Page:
Halloween, also known as All Hallows' Eve, is an annual festival that takes place around the world on October 31, the eve of the Christian feast of All Hallows. It is thought to have originated with the ancient Celtic festival of Samhain, when people would light bonfires and wear costumes to ward off roaming ghosts. In recent times the festival is celebrated with activities including dressing up in spooky costumes, trick-or-treating, apple bobbing, carving pumpkins into jack-o'-lanterns and lighting bonfires.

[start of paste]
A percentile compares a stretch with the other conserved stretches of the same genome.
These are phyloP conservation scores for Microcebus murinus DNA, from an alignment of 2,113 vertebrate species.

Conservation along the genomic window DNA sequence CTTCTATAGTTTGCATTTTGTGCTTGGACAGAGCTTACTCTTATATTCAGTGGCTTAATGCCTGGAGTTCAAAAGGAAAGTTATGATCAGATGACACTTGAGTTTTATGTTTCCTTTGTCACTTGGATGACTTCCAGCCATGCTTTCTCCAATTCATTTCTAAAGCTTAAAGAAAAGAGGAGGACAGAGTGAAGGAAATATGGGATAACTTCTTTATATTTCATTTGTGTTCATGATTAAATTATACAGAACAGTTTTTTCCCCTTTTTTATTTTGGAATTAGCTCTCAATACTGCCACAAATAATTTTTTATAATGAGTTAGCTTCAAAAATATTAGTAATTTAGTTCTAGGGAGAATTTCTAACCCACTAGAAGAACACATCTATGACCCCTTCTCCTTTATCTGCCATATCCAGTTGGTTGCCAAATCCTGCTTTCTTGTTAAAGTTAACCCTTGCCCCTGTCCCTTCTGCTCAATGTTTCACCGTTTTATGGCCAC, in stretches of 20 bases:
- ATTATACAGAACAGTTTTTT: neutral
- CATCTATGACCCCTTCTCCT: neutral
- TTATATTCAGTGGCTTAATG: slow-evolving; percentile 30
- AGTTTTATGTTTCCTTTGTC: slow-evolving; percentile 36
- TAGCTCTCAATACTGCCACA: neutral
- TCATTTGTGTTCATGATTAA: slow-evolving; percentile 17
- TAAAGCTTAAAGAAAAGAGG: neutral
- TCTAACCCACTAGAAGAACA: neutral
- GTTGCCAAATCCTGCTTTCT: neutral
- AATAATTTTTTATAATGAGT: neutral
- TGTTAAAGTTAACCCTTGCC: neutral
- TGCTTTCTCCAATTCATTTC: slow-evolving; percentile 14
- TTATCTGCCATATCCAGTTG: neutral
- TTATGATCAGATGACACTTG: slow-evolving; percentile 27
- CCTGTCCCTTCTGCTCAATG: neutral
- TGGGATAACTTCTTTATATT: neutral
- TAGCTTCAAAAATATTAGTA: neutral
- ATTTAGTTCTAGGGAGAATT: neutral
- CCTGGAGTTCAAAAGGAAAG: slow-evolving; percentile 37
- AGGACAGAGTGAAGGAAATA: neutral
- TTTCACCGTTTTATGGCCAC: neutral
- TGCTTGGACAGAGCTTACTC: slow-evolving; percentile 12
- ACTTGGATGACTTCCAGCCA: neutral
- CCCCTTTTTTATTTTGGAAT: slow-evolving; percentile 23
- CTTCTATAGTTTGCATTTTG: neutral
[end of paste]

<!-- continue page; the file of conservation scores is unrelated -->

According to sociologist Margee Kerr “It’s all about triggering the amazing fight-or-flight response to experience the flood of adrenaline, endorphins, and dopamine, but in a completely safe space.” Photo: Dimension Blu-Ray

3 psychological reasons we enjoy being scared out of our minds

Every Halloween, people flock to haunted houses, dress up as terrifying ghouls, or curl up on the couch with a few horror movies.

The compulsion to scare oneself for fun seems counter-intuitive, but it shows up across most cultures.

So why do some people do it?